Legal framework


It aims to evaluate whether the national legislation in place supports or hampers the development of cooperatives, and is therefore “cooperative friendly” or not, and the degree to which it may be considered so, also in comparison to the legislation in force in other countries of the ICA region, or at the supranational level.

In addition, the research aims to provide recommendations for eventual renewal of the legal frameworks in place in order to understand what changes in the current legislation would be necessary to improve its degree of “cooperative friendliness”, which is to say, to make the legislation more favourable to cooperatives, also in consideration of their specific identity. This webpage presents a snapshot of the legal framework analysis results for Colombia.



Current regulations, lead toward the principles, foundations and rights established within the National Constitution of 1991, however, the normative framework has a multidisciplinary regulation that precedes the new Constitutional Charter, Law 79 from 1988 by means of which the cooperative legislation is updated and which to date remains active and is the legal basis of the cooperative movement.

After the creation of the Constitutional Charter from 1991, the country recognized the entirety of the actors that converge in the ecosystem of a solidarity economy, as such, Law 454 from 1998 is established. This is the legal framework that updates and modifies some concepts and scopes within Law 79 from 1988 but does NOT repeal it, leaving it to stand firmly and with full autonomy for the cooperative movement.

Cooperatives in Colombia are regulated in the national legislation and have been framed within fundamental principles of the State reflected both in the constitutional objectives, as well as laws and regulatory decrees that have allowed the creation, coordination and monitoring of cooperatives in the country.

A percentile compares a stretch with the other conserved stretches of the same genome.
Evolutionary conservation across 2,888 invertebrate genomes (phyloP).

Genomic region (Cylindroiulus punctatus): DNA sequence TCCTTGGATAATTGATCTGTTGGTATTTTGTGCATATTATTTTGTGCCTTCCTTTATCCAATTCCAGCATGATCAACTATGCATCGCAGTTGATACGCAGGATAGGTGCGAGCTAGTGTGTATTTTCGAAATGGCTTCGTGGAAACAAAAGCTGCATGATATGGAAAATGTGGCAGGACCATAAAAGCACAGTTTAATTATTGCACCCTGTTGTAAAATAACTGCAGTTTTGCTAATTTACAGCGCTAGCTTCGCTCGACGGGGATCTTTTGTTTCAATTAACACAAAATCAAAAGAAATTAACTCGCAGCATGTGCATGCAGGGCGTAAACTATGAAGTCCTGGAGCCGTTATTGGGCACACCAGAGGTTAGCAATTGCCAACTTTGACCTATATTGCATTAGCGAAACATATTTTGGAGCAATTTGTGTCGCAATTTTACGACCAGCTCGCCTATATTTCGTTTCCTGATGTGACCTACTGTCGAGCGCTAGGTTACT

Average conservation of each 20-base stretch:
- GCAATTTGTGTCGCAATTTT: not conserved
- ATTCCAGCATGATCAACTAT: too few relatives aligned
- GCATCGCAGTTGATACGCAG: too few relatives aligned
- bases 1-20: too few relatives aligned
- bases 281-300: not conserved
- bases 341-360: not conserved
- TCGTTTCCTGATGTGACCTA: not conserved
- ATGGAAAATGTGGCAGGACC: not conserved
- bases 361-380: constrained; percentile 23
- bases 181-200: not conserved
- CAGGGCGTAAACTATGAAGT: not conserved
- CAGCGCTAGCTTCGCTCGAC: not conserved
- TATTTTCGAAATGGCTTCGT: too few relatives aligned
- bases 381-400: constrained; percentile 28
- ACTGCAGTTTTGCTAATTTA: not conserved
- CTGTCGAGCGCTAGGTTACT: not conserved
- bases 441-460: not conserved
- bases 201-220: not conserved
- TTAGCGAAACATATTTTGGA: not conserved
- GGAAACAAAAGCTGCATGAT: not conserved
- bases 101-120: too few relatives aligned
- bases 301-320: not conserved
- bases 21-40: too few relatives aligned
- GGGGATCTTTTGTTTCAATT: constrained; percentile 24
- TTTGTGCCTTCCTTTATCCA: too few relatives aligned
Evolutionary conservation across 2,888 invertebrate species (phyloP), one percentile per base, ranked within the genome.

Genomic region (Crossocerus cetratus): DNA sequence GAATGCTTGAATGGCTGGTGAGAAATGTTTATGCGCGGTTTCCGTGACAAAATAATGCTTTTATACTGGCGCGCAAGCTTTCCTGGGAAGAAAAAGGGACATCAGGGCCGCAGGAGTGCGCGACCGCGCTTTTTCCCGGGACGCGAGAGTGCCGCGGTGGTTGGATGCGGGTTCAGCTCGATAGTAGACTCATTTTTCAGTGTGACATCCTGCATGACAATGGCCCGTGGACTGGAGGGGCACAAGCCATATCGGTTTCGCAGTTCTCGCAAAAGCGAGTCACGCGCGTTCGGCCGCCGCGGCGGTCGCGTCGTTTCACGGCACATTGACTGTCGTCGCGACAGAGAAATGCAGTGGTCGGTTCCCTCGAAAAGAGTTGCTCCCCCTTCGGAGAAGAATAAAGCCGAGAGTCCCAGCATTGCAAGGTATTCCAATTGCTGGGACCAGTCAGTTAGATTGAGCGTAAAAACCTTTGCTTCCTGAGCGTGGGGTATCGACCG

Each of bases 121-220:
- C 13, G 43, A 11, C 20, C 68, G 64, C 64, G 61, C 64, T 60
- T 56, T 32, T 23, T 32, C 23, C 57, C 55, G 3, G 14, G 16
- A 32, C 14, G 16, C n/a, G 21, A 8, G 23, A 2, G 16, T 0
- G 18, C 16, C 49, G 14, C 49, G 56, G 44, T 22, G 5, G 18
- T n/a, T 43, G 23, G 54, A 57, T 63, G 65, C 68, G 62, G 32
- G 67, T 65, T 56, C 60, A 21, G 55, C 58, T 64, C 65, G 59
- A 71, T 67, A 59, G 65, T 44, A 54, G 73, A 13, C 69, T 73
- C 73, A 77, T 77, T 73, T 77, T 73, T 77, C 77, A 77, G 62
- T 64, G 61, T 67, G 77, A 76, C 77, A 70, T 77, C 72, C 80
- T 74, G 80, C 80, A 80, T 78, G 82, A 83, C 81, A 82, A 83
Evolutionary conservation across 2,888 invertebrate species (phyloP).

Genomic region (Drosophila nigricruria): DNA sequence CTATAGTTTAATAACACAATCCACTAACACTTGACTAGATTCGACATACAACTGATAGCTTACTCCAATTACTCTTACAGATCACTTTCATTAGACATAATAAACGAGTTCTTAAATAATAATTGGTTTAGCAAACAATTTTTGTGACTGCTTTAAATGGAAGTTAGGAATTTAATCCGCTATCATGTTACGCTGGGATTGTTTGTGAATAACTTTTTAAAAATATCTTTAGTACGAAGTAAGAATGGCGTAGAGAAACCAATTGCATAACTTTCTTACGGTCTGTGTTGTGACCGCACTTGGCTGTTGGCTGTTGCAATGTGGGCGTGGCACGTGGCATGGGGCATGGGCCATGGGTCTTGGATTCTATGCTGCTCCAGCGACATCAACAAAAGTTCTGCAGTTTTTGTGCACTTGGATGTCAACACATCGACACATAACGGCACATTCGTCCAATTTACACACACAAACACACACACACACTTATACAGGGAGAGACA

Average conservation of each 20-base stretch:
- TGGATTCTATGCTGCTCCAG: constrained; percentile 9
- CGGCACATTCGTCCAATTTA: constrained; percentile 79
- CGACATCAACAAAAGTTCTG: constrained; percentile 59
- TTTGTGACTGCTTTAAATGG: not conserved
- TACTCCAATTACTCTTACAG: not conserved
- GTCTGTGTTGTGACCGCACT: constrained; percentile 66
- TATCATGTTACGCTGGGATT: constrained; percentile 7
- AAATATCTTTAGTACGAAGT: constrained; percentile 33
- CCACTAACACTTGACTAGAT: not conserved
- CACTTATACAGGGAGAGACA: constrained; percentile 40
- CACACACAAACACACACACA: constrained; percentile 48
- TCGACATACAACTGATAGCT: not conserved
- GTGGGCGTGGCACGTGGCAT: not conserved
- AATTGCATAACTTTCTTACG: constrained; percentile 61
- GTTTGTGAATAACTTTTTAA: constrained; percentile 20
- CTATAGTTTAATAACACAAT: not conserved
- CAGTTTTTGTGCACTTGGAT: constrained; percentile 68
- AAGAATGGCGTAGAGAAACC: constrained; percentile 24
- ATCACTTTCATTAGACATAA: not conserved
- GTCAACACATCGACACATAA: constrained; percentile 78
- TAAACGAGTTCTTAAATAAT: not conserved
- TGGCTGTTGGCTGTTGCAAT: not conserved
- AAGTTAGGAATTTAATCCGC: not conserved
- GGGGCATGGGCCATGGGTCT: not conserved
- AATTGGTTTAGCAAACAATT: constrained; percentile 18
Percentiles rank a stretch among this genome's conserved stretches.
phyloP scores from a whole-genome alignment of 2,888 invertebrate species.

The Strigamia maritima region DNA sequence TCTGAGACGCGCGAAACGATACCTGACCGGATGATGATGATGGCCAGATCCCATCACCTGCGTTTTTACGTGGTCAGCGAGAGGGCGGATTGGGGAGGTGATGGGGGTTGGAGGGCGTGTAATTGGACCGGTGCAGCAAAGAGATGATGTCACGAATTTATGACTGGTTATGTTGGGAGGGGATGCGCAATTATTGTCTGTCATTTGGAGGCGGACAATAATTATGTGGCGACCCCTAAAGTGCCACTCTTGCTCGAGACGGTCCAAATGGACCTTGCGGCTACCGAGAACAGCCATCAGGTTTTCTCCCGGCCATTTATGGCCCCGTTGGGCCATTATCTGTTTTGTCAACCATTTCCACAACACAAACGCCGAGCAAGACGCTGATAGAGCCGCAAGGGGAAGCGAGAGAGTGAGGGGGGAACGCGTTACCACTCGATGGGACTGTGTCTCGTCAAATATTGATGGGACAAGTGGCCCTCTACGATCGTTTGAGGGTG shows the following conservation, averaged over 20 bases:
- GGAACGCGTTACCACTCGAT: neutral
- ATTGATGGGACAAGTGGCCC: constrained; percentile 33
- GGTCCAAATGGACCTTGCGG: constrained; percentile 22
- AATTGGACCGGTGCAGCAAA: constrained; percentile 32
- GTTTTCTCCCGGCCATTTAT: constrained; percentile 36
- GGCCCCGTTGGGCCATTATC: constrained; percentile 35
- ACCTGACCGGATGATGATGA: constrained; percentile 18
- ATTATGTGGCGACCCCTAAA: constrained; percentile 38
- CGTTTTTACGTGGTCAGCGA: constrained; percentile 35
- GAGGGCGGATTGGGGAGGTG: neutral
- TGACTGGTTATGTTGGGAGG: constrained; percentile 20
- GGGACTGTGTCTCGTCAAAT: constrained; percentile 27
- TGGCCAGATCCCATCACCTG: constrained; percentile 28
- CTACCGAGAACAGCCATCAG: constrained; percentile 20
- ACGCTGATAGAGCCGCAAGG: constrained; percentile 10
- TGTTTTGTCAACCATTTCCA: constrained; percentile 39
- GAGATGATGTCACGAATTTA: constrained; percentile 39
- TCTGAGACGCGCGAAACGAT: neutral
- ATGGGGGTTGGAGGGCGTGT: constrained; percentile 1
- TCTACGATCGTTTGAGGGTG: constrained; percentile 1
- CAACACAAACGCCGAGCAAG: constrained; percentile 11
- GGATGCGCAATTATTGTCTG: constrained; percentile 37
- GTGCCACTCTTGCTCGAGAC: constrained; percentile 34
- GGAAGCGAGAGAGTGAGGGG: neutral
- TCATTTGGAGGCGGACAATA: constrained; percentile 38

Cooperative Friendliness

As for members and reports from participating cooperatives, it has been identified that existing national legislation has more barriers than benefits, i.e. it turns out to be more against the cooperative movement in the country than in its favor. This is due, in part, to the lack of a strong institution with coherent functions and current practices that strengthen the cooperative movement within the country and that is under a relevant structure in decision making, for example, one that exists under the outline of the Presidency of the Republic.


Key recommendations for improvement

There have been institutional changes for the sector that need to be generated as soon as possible. Institutional strengthening must be an immediate priority, where the entity that carries out the promotion and implementation of public policy in the sector is dependent on the Presidency of the Republic. The creation of an affiliated department that can generate incidence is necessary, one that can carry out inter-institutional coordination to benefit the sector, that generates technical guidelines for the strengthening of the ecosystem and that has its own budget to promote the cooperative movement, the development of studies and technical documents to create policy guidelines, projects and programs that would benefit the ecosystem.



A measurement compounded of variables that can be evaluated annually to analyse the characteristics of the sector is considered necessary, for example: New cooperatives in Colombia, number of affiliates, type of affiliates, economic sectors and sample of the ecosystem, services offered and provided, among others, can help to better visualize the applicability of the regulation and growth of the ecosystem.

Advance towards the modernization of the normative, recognizing the nature of the sector as an inclusion factor, productive transformation and social change, that guarantees security and legal stability, taking Resolution 56/114 from the UN General Assembly of 2001 and Recommendation No. 193 of 2002 of the ILO as reference regarding the Promotion of Cooperatives.


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